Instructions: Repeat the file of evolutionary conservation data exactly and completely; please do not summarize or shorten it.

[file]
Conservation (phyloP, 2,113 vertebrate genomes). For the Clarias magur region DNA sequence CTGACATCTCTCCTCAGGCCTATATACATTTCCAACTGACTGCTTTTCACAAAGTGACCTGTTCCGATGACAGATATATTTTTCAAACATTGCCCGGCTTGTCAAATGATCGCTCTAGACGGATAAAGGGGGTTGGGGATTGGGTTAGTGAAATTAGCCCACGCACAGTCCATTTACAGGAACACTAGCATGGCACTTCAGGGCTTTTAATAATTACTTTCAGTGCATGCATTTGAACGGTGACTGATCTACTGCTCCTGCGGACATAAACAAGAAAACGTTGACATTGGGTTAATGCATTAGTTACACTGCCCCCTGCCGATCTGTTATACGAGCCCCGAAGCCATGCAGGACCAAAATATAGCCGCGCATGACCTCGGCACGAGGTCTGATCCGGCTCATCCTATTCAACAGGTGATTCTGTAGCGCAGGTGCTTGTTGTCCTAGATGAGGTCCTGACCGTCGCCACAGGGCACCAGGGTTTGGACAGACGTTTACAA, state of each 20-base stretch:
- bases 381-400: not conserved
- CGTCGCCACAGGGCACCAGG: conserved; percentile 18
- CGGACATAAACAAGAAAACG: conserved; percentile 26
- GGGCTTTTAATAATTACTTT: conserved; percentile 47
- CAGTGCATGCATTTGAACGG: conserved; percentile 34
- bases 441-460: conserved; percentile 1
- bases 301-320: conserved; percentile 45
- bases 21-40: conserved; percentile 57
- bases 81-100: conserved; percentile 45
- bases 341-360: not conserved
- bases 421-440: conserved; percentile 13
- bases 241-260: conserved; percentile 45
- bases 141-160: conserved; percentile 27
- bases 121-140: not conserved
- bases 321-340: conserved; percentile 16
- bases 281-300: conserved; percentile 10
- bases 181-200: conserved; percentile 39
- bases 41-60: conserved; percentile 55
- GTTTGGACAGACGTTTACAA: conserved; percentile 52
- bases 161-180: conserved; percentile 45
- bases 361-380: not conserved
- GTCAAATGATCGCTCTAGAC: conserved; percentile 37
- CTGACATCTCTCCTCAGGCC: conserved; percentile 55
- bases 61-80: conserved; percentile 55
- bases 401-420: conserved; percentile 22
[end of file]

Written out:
Conservation (phyloP, 2,113 vertebrate genomes). For the Clarias magur region DNA sequence CTGACATCTCTCCTCAGGCCTATATACATTTCCAACTGACTGCTTTTCACAAAGTGACCTGTTCCGATGACAGATATATTTTTCAAACATTGCCCGGCTTGTCAAATGATCGCTCTAGACGGATAAAGGGGGTTGGGGATTGGGTTAGTGAAATTAGCCCACGCACAGTCCATTTACAGGAACACTAGCATGGCACTTCAGGGCTTTTAATAATTACTTTCAGTGCATGCATTTGAACGGTGACTGATCTACTGCTCCTGCGGACATAAACAAGAAAACGTTGACATTGGGTTAATGCATTAGTTACACTGCCCCCTGCCGATCTGTTATACGAGCCCCGAAGCCATGCAGGACCAAAATATAGCCGCGCATGACCTCGGCACGAGGTCTGATCCGGCTCATCCTATTCAACAGGTGATTCTGTAGCGCAGGTGCTTGTTGTCCTAGATGAGGTCCTGACCGTCGCCACAGGGCACCAGGGTTTGGACAGACGTTTACAA, state of each 20-base stretch:
- bases 381-400: not conserved
- CGTCGCCACAGGGCACCAGG: conserved; percentile 18
- CGGACATAAACAAGAAAACG: conserved; percentile 26
- GGGCTTTTAATAATTACTTT: conserved; percentile 47
- CAGTGCATGCATTTGAACGG: conserved; percentile 34
- bases 441-460: conserved; percentile 1
- bases 301-320: conserved; percentile 45
- bases 21-40: conserved; percentile 57
- bases 81-100: conserved; percentile 45
- bases 341-360: not conserved
- bases 421-440: conserved; percentile 13
- bases 241-260: conserved; percentile 45
- bases 141-160: conserved; percentile 27
- bases 121-140: not conserved
- bases 321-340: conserved; percentile 16
- bases 281-300: conserved; percentile 10
- bases 181-200: conserved; percentile 39
- bases 41-60: conserved; percentile 55
- GTTTGGACAGACGTTTACAA: conserved; percentile 52
- bases 161-180: conserved; percentile 45
- bases 361-380: not conserved
- GTCAAATGATCGCTCTAGAC: conserved; percentile 37
- CTGACATCTCTCCTCAGGCC: conserved; percentile 55
- bases 61-80: conserved; percentile 55
- bases 401-420: conserved; percentile 22